Iceland is using a criminal trial examining former Prime Minister Geir H. Haarde’s role in the island’s 2008 banking crisis as a platform to seek laws that will make it easier to prosecute politicians.
“There’s a need to review the whole legal framework,” Justice Minister Ogmundur Jonasson said yesterday in an interview in Reykjavik. “People must review the laws on ministerial responsibility in light of the experience and the discussions that have taken place in this particular case.”
Haarde stepped down in 2009 amid street protests blaming his government for the island’s financial meltdown. He is the world’s first political leader since the global credit crisis started to face criminal prosecution for his economic policies. Jonasson, who has blogged his opposition to the case against Haarde, says any changes to the law wouldn’t affect the former prime minister’s trial.
“I originally supported that Haarde be indicted but changed my position,” Jonasson said. His change of heart followed parliament’s decision to drop charges against other Cabinet members, he said.
While several former executives at the failed banks are being investigated, with some receiving jail terms, Haarde is the only politician to face trial. His successor, Prime Minister Johanna Sigurdardottir, has questioned the premise of the case. If found guilty, Haarde faces as long as two years in prison.
Haarde’s trial, which is the first of its kind to be conducted at the Landsdomur since the court’s creation in 1905, continued this week after lawmakers voted not to interrupt the proceedings. The case against him follows parliament’s 2010 indictment, which argued the former premier failed to protect Iceland from “grave” financial danger. Haarde is also being tried for failing to prevent the island’s three biggest banks from generating debt 10 times the size of the economy.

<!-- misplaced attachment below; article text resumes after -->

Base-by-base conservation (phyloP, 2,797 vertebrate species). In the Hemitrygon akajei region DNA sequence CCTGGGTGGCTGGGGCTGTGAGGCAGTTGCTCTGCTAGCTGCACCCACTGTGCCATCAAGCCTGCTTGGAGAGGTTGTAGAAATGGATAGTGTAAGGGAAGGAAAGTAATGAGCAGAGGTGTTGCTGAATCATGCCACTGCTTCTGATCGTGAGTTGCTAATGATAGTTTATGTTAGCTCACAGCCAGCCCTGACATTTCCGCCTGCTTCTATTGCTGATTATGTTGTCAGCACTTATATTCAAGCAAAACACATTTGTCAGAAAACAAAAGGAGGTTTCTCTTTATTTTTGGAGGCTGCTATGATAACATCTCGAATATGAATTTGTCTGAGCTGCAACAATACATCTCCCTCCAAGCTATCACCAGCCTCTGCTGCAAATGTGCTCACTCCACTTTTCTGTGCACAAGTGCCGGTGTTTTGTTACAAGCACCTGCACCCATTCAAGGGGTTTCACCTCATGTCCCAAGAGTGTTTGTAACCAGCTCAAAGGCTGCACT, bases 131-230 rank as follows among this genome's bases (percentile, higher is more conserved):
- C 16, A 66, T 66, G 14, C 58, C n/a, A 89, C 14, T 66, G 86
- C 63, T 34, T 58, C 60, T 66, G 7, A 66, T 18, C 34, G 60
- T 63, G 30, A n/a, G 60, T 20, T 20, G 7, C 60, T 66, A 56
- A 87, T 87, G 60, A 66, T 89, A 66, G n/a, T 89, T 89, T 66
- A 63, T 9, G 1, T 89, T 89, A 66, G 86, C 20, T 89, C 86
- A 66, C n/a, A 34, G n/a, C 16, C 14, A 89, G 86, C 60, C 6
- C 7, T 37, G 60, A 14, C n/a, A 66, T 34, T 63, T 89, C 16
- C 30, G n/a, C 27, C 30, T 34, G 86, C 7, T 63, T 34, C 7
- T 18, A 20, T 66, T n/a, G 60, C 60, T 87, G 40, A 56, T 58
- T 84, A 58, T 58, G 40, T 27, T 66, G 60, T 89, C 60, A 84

Kaupthing Bank hf, Glitnir Bank hf and Landsbanki Islands hf failed at the end of 2008, defaulting on $85 billion in debts and plunging Iceland into a recession that lasted through the first half of 2010 and sent unemployment surging nine-fold. The broad nature of the charges against Haarde has raised questions as to whether they can withstand the rigors of a legal trial.
The case against Haarde “is problematic,” Sigurdur Lindal, a law professor at the University of Iceland who has also sat as a judge at the country’s Supreme Court, said in an interview. “Not only because of it being questionable whether there was anything that he could indeed have done to prevent a collapse, but also because the penal codes in the law on ministerial responsibility aren’t extremely clear.”
Iceland’s special prosecutor investigating the role of policy makers in the crisis, Bjorn L. Bergsson, decided not to press charges against former central bank Governor David Oddsson or the former head of the Financial Supervisory Authority, Jonas Fr. Jonsson. Parliament also voted against including former Finance Minister Arni M. Mathiesen and two other ministers in the trial. A parliamentary committee had originally recommended all five be indicted.
“The indictment is phrased in a very general way, making it impossible to hold a single person liable for what took place in Iceland,” Lindal said. “It’s my opinion that Haarde will be acquitted.”
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